Thanks for forwarding the Star Bulletin article, Wayne, which I found quite interesting. In particular, I noted the following, which I suspect may have some importance:
1. "Most important, she treated her teachers with respect. Ichinaga made sure they had all the materials and tools needed to focus on instruction, and clearly delineated her high expectations."
2. "(I told them) everyone had to teach well. If only every other teacher taught well, their good work was likely to be cancelled out by a poor teacher the next year," she said. "And poor teachers would always pull down the average school score."
In our culture of "working behind closed doors" and "individual excellence", the challenge is figuring out how to raise the performance of every teacher within a school. I would be interested to learn more about the professional development opportunities that were made available to the Bennett-Kew teachers.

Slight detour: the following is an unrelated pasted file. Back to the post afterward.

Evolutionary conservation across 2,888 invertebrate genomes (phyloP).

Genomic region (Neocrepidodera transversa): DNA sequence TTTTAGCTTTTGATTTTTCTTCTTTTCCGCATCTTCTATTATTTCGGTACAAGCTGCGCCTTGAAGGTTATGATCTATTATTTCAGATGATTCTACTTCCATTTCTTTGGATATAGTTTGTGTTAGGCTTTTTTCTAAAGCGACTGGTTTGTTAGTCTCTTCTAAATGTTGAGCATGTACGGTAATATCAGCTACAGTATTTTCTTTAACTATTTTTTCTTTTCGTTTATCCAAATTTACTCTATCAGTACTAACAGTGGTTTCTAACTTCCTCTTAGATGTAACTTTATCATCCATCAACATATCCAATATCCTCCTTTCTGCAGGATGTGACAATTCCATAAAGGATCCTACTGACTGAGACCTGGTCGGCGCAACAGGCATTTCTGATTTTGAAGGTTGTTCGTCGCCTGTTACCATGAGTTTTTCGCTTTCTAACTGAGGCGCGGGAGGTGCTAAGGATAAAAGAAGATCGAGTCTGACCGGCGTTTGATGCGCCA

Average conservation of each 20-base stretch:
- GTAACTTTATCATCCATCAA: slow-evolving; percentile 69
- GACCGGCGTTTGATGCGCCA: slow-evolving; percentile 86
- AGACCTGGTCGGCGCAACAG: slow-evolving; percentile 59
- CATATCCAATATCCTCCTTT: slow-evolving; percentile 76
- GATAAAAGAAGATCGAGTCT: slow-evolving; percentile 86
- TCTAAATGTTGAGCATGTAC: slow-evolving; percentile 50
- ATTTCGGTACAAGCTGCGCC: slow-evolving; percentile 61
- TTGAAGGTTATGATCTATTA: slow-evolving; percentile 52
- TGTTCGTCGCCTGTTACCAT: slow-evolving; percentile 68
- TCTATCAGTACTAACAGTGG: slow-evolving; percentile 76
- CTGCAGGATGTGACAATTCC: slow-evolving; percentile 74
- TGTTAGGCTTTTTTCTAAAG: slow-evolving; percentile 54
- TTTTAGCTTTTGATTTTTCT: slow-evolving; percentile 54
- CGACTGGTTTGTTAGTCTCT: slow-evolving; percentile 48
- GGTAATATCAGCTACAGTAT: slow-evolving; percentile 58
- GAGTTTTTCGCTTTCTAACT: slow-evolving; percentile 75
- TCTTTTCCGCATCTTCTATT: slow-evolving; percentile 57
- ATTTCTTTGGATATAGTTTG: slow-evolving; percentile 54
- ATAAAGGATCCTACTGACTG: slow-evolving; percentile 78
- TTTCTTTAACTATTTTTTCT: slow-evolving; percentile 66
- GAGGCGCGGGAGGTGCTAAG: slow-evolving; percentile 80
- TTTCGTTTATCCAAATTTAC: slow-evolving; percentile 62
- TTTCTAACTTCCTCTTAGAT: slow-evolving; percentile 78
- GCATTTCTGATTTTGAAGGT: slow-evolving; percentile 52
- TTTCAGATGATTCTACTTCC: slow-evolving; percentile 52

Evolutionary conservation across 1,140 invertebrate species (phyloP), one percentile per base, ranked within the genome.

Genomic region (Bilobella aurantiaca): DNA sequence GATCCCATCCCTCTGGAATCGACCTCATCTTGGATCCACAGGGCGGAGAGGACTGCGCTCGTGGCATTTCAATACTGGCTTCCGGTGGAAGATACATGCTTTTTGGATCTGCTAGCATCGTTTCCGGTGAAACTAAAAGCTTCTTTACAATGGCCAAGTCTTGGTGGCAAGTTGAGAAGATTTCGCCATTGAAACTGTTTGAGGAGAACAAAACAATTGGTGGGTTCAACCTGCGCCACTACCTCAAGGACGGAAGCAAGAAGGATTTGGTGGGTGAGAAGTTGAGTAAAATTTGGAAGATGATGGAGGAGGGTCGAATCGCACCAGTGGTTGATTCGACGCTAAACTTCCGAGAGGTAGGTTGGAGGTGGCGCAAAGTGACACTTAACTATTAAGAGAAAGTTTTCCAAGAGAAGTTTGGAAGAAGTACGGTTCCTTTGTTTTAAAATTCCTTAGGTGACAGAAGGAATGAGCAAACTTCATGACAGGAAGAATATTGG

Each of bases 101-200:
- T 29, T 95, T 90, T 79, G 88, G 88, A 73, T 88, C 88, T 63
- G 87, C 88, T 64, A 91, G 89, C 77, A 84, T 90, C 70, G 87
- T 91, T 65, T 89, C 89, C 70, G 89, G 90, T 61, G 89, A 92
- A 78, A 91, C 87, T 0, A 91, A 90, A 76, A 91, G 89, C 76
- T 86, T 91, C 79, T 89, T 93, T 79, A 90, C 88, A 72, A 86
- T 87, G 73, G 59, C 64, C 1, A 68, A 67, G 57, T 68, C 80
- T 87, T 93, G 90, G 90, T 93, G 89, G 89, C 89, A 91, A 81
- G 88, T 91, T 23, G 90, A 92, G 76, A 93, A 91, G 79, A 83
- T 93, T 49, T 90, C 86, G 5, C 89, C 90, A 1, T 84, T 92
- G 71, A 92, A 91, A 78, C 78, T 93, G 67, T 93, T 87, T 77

One way in which teachers at a school can improve is to share with their colleagues their successes and failures in the classroom. However, the recent NCES report, Mathematics and Science in the Eight Grade: Findings from TIMSS (http://nces.ed.gov/pubsearch/pubsinfo.asp?pubid=2000014), shows some interesting data on the frequency with which teachers observe others (Fig. 4-13, p. 129) and are observed (Fig. 4-14, p. 130). Sixty-four per cent of mathematics teachers never observe another teacher's lesson; fewer than 10% observe others on a monthly basis. Sixty-one percent are never observed; 6% are observed on a monthly basis.
Patsy _______________________________________________________ Patsy Wang-Iverson Mid-Atlantic Eisenhower Consortium (http://www.rbs.org/eisenhower) Research for Better Schools 444 N. Third Street Philadelphia, PA 19123-4107 vox: 215.574.9300 x264 fax: 215.574.0133 net: firstname.lastname@example.org
Wayne Bishop <wbishop@calstatela To: AMTE <email@example.com> .edu> cc: Sent by: Subject: A Model to Emulate firstname.lastname@example.org mporia.edu
07/09/00 06:10 PM Please respond to amte